I have this weird theory that probably won’t make sense.
My theory is that to get me to do something (at least painting-wise), I must be allowed to do the exact opposite.
After posting various news yesterday, I woke up today ready to paint. My list of “should” paintings is long, but the one I most want to get rid of is a re-do of my painting of Thistle.
To make a long story as short as possible, I did this painting as a favor to a family member. When they received the painting, they felt the dog looked sad and there was too much color in the background. Not knowing what else to do, I agreed to redo the painting to keep the peace.
I have no interest in doing this painting, which is why I decided to start the painting like this.
This got me thinking about something more fun to do, so I started a completely new 1/2 sheet painting.
This was enough to settle me down, so I got serious and started the “real” Thistle painting.
I can’t get over how un-me it is.
But having some color to play with allowed me to make good progress on the hummingbird and Thistle paintings.
I’m just terrified my aunt will still think this dog looks sad. I usually use color to create happiness. How am I supposed to do that in a “neutral, high-key painting.”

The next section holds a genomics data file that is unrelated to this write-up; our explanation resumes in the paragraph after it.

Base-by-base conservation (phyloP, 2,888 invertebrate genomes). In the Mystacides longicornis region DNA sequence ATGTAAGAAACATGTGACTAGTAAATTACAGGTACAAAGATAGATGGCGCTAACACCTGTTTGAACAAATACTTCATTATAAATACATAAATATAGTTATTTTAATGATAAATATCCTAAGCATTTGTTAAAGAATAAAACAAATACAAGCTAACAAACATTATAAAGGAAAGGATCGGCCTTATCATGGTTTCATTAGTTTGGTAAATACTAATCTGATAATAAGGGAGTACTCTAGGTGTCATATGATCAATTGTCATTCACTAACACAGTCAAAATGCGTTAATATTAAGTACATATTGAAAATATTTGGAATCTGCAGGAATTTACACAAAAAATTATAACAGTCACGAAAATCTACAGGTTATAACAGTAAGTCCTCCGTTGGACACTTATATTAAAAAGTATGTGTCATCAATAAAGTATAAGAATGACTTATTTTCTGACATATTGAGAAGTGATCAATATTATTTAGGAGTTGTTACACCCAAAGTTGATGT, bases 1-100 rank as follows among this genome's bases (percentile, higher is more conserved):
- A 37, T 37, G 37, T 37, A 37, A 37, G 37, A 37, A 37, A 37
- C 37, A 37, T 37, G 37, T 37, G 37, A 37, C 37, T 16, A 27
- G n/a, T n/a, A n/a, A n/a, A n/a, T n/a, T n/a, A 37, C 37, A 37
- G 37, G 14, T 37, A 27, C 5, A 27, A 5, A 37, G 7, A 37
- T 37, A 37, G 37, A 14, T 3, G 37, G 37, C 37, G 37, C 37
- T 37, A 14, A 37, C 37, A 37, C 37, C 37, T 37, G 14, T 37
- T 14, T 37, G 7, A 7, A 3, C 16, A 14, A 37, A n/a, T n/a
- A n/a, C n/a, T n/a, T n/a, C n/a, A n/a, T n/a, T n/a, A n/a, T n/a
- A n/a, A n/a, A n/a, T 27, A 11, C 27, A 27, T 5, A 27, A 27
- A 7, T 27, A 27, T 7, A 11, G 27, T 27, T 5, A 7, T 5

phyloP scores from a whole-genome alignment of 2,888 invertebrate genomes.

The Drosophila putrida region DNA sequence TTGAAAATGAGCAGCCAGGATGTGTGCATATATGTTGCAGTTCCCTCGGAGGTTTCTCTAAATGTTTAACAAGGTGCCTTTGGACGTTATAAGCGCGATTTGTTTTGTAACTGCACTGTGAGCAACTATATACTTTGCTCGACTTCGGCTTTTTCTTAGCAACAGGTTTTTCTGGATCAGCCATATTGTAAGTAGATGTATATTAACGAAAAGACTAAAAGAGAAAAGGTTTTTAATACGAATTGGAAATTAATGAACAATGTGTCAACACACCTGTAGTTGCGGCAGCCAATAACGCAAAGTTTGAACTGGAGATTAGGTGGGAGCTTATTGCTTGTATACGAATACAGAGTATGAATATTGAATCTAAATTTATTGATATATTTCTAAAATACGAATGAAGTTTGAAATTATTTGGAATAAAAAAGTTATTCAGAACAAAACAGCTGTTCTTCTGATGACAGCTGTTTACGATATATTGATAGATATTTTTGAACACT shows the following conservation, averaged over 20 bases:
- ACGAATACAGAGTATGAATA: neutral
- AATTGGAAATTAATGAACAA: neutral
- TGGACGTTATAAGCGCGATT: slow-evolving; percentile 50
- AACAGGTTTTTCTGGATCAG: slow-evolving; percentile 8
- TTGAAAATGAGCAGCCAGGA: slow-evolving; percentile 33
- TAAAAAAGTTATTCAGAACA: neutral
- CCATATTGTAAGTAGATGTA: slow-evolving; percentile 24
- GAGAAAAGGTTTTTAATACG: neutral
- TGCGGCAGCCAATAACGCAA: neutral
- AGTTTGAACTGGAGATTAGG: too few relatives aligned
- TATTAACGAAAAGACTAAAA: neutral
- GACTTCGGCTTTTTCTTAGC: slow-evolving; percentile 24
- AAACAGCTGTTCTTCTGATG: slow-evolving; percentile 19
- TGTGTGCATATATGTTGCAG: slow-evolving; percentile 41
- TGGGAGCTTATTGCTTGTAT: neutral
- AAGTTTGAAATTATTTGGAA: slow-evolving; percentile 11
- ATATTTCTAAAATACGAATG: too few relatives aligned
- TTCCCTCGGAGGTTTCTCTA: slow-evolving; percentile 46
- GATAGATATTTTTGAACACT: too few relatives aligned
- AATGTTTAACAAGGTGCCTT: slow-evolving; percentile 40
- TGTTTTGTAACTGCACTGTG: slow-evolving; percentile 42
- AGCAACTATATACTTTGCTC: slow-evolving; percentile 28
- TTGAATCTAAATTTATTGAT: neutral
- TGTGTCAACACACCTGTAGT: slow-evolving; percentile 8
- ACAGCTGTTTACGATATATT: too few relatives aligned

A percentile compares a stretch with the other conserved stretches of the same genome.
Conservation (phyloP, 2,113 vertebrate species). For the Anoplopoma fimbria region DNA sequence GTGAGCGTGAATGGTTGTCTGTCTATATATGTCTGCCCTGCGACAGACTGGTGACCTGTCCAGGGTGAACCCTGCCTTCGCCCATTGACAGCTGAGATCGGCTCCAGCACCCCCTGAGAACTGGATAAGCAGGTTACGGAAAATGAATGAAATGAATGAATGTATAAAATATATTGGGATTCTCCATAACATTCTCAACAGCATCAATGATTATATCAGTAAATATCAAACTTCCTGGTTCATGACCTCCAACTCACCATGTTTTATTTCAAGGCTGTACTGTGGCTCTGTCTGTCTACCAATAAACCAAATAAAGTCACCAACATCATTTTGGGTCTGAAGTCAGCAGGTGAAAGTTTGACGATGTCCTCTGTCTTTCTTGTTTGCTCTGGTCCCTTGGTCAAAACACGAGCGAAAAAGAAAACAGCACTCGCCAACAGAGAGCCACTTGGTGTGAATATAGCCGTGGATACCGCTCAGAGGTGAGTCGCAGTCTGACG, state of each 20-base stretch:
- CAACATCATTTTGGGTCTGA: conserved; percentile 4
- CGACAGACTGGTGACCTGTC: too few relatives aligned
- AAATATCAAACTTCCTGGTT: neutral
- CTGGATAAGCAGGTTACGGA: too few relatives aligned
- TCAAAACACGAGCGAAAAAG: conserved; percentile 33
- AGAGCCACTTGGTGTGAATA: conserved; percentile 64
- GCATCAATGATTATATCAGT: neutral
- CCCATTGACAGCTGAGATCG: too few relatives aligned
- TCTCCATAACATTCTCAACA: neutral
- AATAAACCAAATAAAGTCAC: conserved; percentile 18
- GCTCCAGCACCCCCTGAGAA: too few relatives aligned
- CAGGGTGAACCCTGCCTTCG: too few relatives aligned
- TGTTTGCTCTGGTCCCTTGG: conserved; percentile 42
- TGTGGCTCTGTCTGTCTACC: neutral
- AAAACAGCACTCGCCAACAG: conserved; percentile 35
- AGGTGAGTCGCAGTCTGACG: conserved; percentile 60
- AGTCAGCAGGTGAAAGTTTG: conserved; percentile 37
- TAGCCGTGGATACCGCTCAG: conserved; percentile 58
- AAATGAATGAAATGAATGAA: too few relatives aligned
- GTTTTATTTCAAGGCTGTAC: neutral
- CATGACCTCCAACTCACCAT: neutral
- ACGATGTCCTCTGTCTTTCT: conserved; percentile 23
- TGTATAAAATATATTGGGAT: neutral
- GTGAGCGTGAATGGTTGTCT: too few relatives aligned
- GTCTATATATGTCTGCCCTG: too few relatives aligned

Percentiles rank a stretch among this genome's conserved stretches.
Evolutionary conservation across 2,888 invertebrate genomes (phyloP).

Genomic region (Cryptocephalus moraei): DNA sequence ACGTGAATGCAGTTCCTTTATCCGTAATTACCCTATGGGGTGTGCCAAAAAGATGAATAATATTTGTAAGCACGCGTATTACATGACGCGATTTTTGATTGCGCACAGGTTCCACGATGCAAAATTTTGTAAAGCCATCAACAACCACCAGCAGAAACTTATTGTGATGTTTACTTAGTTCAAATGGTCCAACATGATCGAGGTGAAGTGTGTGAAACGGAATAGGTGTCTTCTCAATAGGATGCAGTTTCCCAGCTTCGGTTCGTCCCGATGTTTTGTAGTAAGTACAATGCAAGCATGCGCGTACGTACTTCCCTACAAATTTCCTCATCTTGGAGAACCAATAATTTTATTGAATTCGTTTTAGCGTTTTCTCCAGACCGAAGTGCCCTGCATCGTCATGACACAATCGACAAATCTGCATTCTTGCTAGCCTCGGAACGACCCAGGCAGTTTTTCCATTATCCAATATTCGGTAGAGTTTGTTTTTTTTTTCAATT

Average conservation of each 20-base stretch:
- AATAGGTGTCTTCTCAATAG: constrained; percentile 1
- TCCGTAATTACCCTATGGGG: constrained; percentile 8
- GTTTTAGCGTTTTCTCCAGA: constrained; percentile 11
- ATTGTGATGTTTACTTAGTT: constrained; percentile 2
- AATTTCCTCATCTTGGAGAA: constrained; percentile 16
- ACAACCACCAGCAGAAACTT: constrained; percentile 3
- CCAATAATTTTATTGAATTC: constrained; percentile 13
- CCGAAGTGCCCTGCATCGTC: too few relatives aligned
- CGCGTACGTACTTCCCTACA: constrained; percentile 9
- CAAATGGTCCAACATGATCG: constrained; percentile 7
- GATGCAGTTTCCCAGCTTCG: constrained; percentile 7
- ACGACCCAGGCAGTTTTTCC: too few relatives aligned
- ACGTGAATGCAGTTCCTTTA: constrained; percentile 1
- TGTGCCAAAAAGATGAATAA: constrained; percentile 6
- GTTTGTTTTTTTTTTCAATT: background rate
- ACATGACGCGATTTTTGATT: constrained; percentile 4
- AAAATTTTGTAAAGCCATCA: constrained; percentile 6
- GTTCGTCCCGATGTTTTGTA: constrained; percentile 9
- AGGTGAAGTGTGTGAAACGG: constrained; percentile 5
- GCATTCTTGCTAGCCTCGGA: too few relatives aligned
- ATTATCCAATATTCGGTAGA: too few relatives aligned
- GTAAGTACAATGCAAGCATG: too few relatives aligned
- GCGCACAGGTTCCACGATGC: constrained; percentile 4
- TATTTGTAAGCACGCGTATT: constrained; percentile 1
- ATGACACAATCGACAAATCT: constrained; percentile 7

5 thoughts on “Passive Aggressive Painting”
You could paint the dog wearing a mask, perhaps with a smiley face print.
Melody, that’s really funny! And a good response to art critics, although I know Tara really would like for her aunt to be happy with the portrait.
I love both Thistles. And I don’t think he looks sad. He looks wistful. That is what is appealing about doggies, at least to me.
I am avoiding the paintings that sit in the studio awaiting the next step by looking online at what other people are doing. Now I need to get busy.
“Please paint me a pic…nope don’t like it the way you did it!” How frustrating!!
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